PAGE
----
Thunderbird 1 is International Rescue's primary rapid-response vehicle.
This hypersonic swing-wing craft- part high-performance jet, part high-velocity missile - is piloted by the eldest of the five Tracy brothers, former USAF pilot Scott Tracy.
From aboard TB1, Scott is able to assess the parameters of the danger-zone and frame the nuts-and-bolts of IR's response (usually via cargo-carrying sister craft Thunderbird 2). And TB1 gives him plenty to work with (see below)...
Although TB1's primary mandate is saving life, it is nonetheless capable (should the situation demand it) of defending itself...
With a typical cruising speed of 7,500 mph, TB1 can reach anywhere in the world in little over an hour.
- Type: Hypersonic reconnaissance craft
- Designer: Brains
- Built: 2024 or 2063
- Length: 115 feet
- Wing span: 80 feet
- Height: 30 feet
- Unladen: 150 tons
- Power source: Atomic fusion reactor
- Engines: 4 variable-cycle gas turbine engines
- Booster rockets 1 variable mode engine (for launch), 1 vertical take-off booster, 1 gas turbine hover jet.
- Max altitude: 150,000 feet
- Max Speed: Mach 22.6 (15,000 mph)
- Range: Unlimited
Crew and Accommodation
- Pilot/Primary Rescue Coordinator: Scott Tracy
- Relief Pilot/Acting Rescue Coordinator: Alan Tracy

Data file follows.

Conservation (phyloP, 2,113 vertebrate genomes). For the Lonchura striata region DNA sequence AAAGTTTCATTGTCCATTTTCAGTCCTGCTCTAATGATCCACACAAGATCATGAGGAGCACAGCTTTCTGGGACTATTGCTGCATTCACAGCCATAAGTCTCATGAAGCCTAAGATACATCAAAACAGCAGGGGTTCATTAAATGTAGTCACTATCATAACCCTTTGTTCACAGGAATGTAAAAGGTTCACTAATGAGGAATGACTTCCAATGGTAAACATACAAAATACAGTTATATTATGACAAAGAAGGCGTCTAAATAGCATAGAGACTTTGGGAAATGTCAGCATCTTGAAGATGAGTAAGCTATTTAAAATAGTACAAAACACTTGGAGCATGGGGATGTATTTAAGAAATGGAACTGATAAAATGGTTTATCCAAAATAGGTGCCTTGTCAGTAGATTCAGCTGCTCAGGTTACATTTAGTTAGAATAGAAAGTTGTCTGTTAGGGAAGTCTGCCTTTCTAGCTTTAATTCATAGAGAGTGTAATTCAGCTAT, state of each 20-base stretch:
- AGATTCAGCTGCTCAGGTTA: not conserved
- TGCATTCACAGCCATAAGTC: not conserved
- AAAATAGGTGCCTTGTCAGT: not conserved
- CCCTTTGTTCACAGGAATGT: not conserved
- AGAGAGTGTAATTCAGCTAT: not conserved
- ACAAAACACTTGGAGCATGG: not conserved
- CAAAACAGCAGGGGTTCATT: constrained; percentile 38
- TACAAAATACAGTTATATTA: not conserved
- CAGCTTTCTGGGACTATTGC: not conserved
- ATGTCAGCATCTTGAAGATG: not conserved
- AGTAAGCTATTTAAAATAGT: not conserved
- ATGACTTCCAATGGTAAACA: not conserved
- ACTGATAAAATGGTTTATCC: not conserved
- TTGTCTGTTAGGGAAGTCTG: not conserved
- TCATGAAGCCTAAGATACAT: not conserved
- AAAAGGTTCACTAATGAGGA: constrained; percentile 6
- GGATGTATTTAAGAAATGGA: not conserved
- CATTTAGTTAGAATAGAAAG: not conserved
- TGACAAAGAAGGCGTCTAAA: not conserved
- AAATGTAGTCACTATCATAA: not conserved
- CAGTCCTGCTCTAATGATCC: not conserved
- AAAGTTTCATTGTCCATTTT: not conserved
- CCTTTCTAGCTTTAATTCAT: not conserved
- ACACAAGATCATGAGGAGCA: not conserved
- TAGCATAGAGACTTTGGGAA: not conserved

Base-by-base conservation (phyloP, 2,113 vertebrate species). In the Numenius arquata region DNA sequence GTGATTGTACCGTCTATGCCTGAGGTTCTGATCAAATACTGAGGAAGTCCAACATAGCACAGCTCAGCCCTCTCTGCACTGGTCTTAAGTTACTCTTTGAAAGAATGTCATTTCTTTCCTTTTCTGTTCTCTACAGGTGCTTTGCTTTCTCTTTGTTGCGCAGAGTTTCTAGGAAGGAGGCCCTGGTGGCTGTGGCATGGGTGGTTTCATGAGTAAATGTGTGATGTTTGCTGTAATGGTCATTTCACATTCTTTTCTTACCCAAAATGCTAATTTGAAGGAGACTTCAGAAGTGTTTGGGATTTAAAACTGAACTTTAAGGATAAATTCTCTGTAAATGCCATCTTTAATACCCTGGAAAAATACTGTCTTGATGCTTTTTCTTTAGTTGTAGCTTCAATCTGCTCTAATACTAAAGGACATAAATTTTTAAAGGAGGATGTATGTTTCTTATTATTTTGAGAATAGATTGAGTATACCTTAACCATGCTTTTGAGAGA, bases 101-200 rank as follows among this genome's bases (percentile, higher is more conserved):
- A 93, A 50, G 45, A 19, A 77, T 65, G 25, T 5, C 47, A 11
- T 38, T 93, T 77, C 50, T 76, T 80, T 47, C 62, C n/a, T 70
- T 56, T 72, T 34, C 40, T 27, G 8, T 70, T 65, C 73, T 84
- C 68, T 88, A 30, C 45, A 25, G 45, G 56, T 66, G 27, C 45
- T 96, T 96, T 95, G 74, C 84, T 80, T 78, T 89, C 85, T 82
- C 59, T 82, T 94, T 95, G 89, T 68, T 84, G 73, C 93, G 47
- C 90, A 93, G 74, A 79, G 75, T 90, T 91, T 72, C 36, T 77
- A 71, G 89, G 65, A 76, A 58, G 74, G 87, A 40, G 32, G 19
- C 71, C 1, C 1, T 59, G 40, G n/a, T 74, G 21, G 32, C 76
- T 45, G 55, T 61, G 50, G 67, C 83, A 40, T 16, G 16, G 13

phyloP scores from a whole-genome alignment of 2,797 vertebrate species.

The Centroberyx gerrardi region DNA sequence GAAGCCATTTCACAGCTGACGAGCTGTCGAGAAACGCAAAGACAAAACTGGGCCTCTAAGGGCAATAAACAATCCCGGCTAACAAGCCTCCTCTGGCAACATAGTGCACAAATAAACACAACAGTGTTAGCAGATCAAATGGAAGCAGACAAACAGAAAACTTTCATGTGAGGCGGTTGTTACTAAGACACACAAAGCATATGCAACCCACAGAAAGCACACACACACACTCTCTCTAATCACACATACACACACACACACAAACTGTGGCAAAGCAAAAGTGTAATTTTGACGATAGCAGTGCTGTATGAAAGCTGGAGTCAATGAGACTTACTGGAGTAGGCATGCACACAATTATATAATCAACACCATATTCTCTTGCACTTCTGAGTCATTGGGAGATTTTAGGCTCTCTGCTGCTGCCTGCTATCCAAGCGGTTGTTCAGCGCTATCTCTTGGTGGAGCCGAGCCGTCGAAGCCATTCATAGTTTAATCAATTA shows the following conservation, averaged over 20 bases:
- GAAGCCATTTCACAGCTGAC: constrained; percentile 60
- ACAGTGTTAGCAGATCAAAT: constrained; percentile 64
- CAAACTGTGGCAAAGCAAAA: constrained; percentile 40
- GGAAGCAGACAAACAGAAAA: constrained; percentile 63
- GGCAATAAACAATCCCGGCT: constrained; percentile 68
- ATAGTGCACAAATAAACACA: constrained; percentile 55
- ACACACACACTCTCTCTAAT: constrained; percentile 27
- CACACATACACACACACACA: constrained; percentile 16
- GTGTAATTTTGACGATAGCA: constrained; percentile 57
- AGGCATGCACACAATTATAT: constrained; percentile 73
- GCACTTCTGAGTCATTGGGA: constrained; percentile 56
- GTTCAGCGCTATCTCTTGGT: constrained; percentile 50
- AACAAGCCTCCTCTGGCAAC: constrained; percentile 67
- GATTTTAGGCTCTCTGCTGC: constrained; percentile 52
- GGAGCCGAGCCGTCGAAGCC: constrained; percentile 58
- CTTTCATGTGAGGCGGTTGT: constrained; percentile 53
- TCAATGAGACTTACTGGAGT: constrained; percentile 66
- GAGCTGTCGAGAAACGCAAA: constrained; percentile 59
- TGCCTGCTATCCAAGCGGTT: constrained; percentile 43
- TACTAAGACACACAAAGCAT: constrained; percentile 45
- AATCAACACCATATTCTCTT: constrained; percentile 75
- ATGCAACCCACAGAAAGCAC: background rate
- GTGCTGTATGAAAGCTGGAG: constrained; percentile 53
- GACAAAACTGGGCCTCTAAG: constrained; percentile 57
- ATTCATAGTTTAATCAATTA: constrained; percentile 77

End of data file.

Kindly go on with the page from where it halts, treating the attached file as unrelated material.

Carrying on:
- Hangar: Tracy Island (under Tracy Villa)
- Launch Pad: Under Tracy Villa swimming pool
- Landing: Upright or horizontal
- Mobile Control Base
- Sonar scanner
- Automatic Camera Detector and alarm
- Remote Surveillance Camera
- High-Frequency film/videotape deletion
- Multi-Spear launcher
TB1 is basically a needle-nosed cylindrical body with a larger-diameter section (the blue "reactor housing") immediately in front of a cruciform (cross-shaped) tail/engine unit, with retractable "swing wings" that are extended at low speeds. With the wings tucked in - making her pretty much a missile to look at - top speed is said to be 15,000 mph.
At the other end of the speed range, TB1 also has the ability to hover for extended periods. The undercarriage is arranged so that she can land in a horizontal attitude, with an unconventional "tail-dragger" layout - consisting of two long, rather spindly main units stored in the wings and a small tail unit that extends from the ventral tail arm.
Perhaps the most notable feature of TB1's enclosed cockpit is the pilot's chair. Thanks to its unique gimballed-mounting, it will automatically shift position in mid-flight, enabling Scott or Alan (or whoever is piloting) to always be sitting upright and facing forward in alignment with the craft. Two sets of pilot-friendly control levers (one on either side of the pilot) regulate steering, altitude and engine-throttle.
Hangar and Launch Bay
While awaiting a distress call, Thunderbird 1 rests in an upright (vertical) position on a launch cradle in a hidden hangar behind one wall of the lounge room of Tracy Island, ready to receive her pilot. Once the pilot has boarded, the cradle and TB1 then proceed down a set of steeply-sloped rails to the launch bay directly under the swimming pool in front of the house. As TB1 descends the "ramp", she remains in an upright position, ready for immediate take-off on reaching the launch position.
- Main article: Thunderbird 1 Launch Sequence
- Several highly-detailed cut-away drawings of TB1 have appeared in publications over the years, notably those by artist Graham Bleathman.
Fan Art Gallery
Thunderbird 1 on Thunderbirds Wiki: http://thunderbirds.fandom.com/Thunderbird_1